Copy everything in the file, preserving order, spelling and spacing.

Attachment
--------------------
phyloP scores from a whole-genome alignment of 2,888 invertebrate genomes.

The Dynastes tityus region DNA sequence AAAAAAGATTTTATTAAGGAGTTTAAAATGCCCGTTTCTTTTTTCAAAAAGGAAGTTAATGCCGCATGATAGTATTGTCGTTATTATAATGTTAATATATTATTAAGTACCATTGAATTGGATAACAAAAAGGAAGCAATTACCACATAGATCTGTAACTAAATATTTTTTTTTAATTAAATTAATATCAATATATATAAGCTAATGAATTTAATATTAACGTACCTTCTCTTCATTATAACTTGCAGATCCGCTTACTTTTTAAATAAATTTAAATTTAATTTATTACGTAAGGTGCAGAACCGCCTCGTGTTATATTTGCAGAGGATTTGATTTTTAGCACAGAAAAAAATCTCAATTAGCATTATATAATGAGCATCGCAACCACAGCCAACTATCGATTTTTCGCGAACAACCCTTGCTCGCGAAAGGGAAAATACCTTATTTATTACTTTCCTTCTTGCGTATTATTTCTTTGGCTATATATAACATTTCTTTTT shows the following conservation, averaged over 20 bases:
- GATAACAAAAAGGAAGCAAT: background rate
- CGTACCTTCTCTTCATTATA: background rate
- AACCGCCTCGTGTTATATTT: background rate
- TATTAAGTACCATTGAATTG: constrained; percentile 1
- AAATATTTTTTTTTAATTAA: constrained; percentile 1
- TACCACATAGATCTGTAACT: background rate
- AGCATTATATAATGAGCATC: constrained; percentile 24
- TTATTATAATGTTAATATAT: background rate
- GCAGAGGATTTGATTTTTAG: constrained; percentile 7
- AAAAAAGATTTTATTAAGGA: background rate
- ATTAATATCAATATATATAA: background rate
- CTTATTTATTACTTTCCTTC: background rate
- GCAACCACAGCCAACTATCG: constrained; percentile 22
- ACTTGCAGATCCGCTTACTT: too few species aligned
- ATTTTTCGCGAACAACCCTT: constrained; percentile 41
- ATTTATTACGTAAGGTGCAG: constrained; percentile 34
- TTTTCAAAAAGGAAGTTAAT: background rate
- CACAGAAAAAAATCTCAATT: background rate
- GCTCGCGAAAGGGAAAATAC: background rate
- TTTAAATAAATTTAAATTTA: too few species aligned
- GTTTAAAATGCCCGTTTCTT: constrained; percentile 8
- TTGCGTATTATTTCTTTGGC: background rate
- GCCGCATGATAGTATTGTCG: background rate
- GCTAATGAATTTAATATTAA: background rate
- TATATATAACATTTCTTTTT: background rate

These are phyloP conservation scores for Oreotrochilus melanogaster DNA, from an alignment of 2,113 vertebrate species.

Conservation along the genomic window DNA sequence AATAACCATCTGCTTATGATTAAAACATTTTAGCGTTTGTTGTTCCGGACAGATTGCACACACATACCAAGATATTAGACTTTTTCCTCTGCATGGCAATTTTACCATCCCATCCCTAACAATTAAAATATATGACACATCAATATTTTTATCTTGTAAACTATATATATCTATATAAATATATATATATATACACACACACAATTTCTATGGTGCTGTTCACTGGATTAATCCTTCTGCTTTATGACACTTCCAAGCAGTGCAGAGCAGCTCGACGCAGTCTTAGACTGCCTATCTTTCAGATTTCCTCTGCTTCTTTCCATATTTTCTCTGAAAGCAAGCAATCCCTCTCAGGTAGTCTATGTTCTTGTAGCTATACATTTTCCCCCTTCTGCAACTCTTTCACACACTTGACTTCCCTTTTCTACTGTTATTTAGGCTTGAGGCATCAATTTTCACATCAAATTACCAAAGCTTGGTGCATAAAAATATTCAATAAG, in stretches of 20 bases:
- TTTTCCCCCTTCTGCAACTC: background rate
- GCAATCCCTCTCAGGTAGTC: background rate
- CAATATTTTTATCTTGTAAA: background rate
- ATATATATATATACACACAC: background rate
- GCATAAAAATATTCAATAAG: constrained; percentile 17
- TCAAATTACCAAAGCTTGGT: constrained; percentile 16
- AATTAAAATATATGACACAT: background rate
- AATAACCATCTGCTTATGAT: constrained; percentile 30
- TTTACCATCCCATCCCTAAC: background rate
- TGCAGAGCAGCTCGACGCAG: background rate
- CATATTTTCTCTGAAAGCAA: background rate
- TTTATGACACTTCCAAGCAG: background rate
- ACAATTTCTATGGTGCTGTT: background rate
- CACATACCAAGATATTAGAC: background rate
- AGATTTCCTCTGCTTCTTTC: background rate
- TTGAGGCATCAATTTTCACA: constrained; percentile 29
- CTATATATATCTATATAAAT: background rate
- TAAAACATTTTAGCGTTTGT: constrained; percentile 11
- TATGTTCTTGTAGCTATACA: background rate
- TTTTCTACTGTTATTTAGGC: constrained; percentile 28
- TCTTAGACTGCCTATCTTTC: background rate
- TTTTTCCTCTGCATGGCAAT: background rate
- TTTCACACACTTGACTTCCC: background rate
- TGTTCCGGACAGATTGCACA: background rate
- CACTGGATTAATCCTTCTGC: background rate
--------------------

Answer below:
phyloP scores from a whole-genome alignment of 2,888 invertebrate genomes.

The Dynastes tityus region DNA sequence AAAAAAGATTTTATTAAGGAGTTTAAAATGCCCGTTTCTTTTTTCAAAAAGGAAGTTAATGCCGCATGATAGTATTGTCGTTATTATAATGTTAATATATTATTAAGTACCATTGAATTGGATAACAAAAAGGAAGCAATTACCACATAGATCTGTAACTAAATATTTTTTTTTAATTAAATTAATATCAATATATATAAGCTAATGAATTTAATATTAACGTACCTTCTCTTCATTATAACTTGCAGATCCGCTTACTTTTTAAATAAATTTAAATTTAATTTATTACGTAAGGTGCAGAACCGCCTCGTGTTATATTTGCAGAGGATTTGATTTTTAGCACAGAAAAAAATCTCAATTAGCATTATATAATGAGCATCGCAACCACAGCCAACTATCGATTTTTCGCGAACAACCCTTGCTCGCGAAAGGGAAAATACCTTATTTATTACTTTCCTTCTTGCGTATTATTTCTTTGGCTATATATAACATTTCTTTTT shows the following conservation, averaged over 20 bases:
- GATAACAAAAAGGAAGCAAT: background rate
- CGTACCTTCTCTTCATTATA: background rate
- AACCGCCTCGTGTTATATTT: background rate
- TATTAAGTACCATTGAATTG: constrained; percentile 1
- AAATATTTTTTTTTAATTAA: constrained; percentile 1
- TACCACATAGATCTGTAACT: background rate
- AGCATTATATAATGAGCATC: constrained; percentile 24
- TTATTATAATGTTAATATAT: background rate
- GCAGAGGATTTGATTTTTAG: constrained; percentile 7
- AAAAAAGATTTTATTAAGGA: background rate
- ATTAATATCAATATATATAA: background rate
- CTTATTTATTACTTTCCTTC: background rate
- GCAACCACAGCCAACTATCG: constrained; percentile 22
- ACTTGCAGATCCGCTTACTT: too few species aligned
- ATTTTTCGCGAACAACCCTT: constrained; percentile 41
- ATTTATTACGTAAGGTGCAG: constrained; percentile 34
- TTTTCAAAAAGGAAGTTAAT: background rate
- CACAGAAAAAAATCTCAATT: background rate
- GCTCGCGAAAGGGAAAATAC: background rate
- TTTAAATAAATTTAAATTTA: too few species aligned
- GTTTAAAATGCCCGTTTCTT: constrained; percentile 8
- TTGCGTATTATTTCTTTGGC: background rate
- GCCGCATGATAGTATTGTCG: background rate
- GCTAATGAATTTAATATTAA: background rate
- TATATATAACATTTCTTTTT: background rate

These are phyloP conservation scores for Oreotrochilus melanogaster DNA, from an alignment of 2,113 vertebrate species.

Conservation along the genomic window DNA sequence AATAACCATCTGCTTATGATTAAAACATTTTAGCGTTTGTTGTTCCGGACAGATTGCACACACATACCAAGATATTAGACTTTTTCCTCTGCATGGCAATTTTACCATCCCATCCCTAACAATTAAAATATATGACACATCAATATTTTTATCTTGTAAACTATATATATCTATATAAATATATATATATATACACACACACAATTTCTATGGTGCTGTTCACTGGATTAATCCTTCTGCTTTATGACACTTCCAAGCAGTGCAGAGCAGCTCGACGCAGTCTTAGACTGCCTATCTTTCAGATTTCCTCTGCTTCTTTCCATATTTTCTCTGAAAGCAAGCAATCCCTCTCAGGTAGTCTATGTTCTTGTAGCTATACATTTTCCCCCTTCTGCAACTCTTTCACACACTTGACTTCCCTTTTCTACTGTTATTTAGGCTTGAGGCATCAATTTTCACATCAAATTACCAAAGCTTGGTGCATAAAAATATTCAATAAG, in stretches of 20 bases:
- TTTTCCCCCTTCTGCAACTC: background rate
- GCAATCCCTCTCAGGTAGTC: background rate
- CAATATTTTTATCTTGTAAA: background rate
- ATATATATATATACACACAC: background rate
- GCATAAAAATATTCAATAAG: constrained; percentile 17
- TCAAATTACCAAAGCTTGGT: constrained; percentile 16
- AATTAAAATATATGACACAT: background rate
- AATAACCATCTGCTTATGAT: constrained; percentile 30
- TTTACCATCCCATCCCTAAC: background rate
- TGCAGAGCAGCTCGACGCAG: background rate
- CATATTTTCTCTGAAAGCAA: background rate
- TTTATGACACTTCCAAGCAG: background rate
- ACAATTTCTATGGTGCTGTT: background rate
- CACATACCAAGATATTAGAC: background rate
- AGATTTCCTCTGCTTCTTTC: background rate
- TTGAGGCATCAATTTTCACA: constrained; percentile 29
- CTATATATATCTATATAAAT: background rate
- TAAAACATTTTAGCGTTTGT: constrained; percentile 11
- TATGTTCTTGTAGCTATACA: background rate
- TTTTCTACTGTTATTTAGGC: constrained; percentile 28
- TCTTAGACTGCCTATCTTTC: background rate
- TTTTTCCTCTGCATGGCAAT: background rate
- TTTCACACACTTGACTTCCC: background rate
- TGTTCCGGACAGATTGCACA: background rate
- CACTGGATTAATCCTTCTGC: background rate